Repurposing mine sites for hydropower

Hydrogen dam

Hydropower is one of the oldest and most widespread sources of renewable energy, harnessing the force of moving or falling water to generate electricity. Hydropower facilities come in all shapes and sizes, but are usually built on rivers, such as the Three Gorges Dam on China’s Yangtze River. 

Open and Closed Loop Power Storage Hydropower Infrastructure Diagram

What is pumped hydro storage?

Pumped storage hydropower (PSH) is a method of storing hydroelectric energy. It involves setting up two water reservoirs, one above the other. Water runs from the top reservoir to the bottom one, spinning a turbine on the way down to generate electricity. The water is collected in the bottom reservoir and pumped back to the top when there is a power surplus in the grid. This creates a ‘closed-loop’ system, with the process able to be repeated on an ongoing basis. PSH is a useful backup source of power when the energy supply in the grid is running low.

There are major selling points for hydropower. For starters, it’s generally an easier power source to set up, which makes it more accessible to people across the world, no matter their situation. It’s also growing in favour today due to its renewability and friendliness to the environment (it produces far fewer emissions than fossil fuels). Hydropower is also reliable, providing a consistent and constant source of electricity, and hydropower facilities can serve multiple purposes, such as controlling floods and supplying water for irrigation and other uses.​

Decommissioned mine in Melbourne

Repurposing decommissioned mines

To build a PSH facility, you need large reservoirs of water. Decommissioned mine sites are ideal because construction time and cost are cut, with the reservoirs already existing as craters from mining activities. Also, the existing site infrastructure can be repurposed, including the roads and certain facilities, and already existing pumps and water sources which are usually available on mining sites.

A pumped hydro power storage project has been built at a former gold mine in Kidston, Far North Queensland.

“The Kidston Pumped Storage Hydro Project is the first pumped hydro project in Australia for over 40 years, the first to be developed by the private sector, and the third largest electricity storage device in the country.” ­- Genex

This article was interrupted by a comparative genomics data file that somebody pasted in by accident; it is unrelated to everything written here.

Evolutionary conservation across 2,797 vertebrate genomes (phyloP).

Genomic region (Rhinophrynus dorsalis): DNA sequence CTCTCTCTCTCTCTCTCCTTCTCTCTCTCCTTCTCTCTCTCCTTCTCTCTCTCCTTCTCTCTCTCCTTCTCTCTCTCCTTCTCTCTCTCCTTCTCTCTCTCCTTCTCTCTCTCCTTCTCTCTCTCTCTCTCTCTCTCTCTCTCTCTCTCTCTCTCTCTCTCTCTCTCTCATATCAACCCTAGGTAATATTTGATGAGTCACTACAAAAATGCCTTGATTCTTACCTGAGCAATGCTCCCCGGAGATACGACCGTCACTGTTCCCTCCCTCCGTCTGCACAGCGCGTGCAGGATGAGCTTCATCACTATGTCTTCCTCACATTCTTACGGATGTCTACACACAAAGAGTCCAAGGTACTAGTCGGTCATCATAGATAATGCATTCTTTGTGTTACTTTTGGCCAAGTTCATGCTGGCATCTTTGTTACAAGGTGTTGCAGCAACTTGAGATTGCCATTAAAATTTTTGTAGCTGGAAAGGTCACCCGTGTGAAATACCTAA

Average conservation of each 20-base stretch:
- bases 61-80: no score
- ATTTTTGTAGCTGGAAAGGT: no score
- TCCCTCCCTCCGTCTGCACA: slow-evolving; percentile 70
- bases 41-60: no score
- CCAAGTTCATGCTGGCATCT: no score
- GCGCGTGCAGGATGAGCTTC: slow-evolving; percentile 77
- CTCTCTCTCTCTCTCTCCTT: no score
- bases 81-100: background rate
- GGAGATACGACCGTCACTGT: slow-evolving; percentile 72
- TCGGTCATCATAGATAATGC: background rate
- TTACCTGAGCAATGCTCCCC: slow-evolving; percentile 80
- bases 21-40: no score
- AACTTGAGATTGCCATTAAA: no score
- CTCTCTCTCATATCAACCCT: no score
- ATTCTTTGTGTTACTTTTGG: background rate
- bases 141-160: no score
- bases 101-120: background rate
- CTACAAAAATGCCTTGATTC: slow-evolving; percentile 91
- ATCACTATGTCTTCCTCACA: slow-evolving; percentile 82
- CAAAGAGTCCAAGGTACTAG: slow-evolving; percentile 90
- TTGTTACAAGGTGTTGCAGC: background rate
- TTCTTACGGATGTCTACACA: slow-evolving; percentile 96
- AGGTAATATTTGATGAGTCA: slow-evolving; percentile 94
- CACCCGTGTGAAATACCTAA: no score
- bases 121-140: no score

There are a few challenges when converting a mine site to a hydro storage facility. One of the core challenges is the presence of contaminants in mine sites, which when filled with water seep into groundwater. According to research, a solution is to line reservoirs with ‘geomembrane lining materials’, synthetic materials designed to control the seepage of liquid.

Hydropower engineer

What do hydropower engineers do?

Hydropower engineers design hydropower systems by analysing water resources, project objectives and local environments. These designs include turbine configurations, dam layouts, water flow calculations, energy yield estimates and budget projections.

They work closely with project managers to set achievable goals and deadlines. They assess potential risks on an ongoing basis with their systems and designs and implement preventative measures to mitigate risk. They monitor the progress of hydropower projects, making sure everything is according to design, and intervene if the construction needs to be more efficient or eco-friendly.

Hydropower engineers use hydrological modelling and simulation software to create and analyse hydropower and hydroelectric system models, water flow predictions, and energy production forecasts. This software helps to plan hydropower systems, optimise performance and allocate resources. 

hydro dam

Other repurposed energy projects

1. Biomass energy from agricultural waste

Bioenergy is a form of renewable energy generated from the conversion of biomass into heat, electricity, biogas and liquid fuels. Biomass is organic matter derived from forestry, agriculture or waste streams available on a renewable basis. It can also include combustible components of municipal solid waste.” – Australian Renewable Energy Agency

A range of technology is available to convert biomass to bioenergy. The specific technology used depends on the raw material of the biomass, as well as the size of the project and the form of energy that will be produced. These technologies include combustion, pyrolysis, gasification, transesterification, anaerobic digestion and fermentation. Biomass is beneficial because it reduces emissions, efficiently disposes of waste, supports rural economies and improves the overall air quality.


2. Floating solar power plants

Reservoirs and other bodies of water, including abandoned mining pits, are being repurposed for floating solar power plants. These installations not only generate renewable energy but also reduce water evaporation and algae growth, improving water quality. Floating solar or floating photovoltaics (FPV), are solar panels on structures that float on bodies of water, such as drinking water reservoirs, quarry lakes, irrigation canals or remediation and tailing ponds.

Floating solar has advantages over land solar. Water surfaces can be more affordable and have fewer regulations than land facilities, and floating solar can be more efficient because water cools the panels, which can also be treated with special coating to prevent rust and corrosion.


3. Geothermal power from abandoned oil wells

In areas with a high volume of oil and gas activity, abandoned oil wells can be repurposed for geothermal energy production. These wells have the inherent benefit of providing access to the Earth's heat, which can be harnessed to generate electricity or provide heating for buildings.

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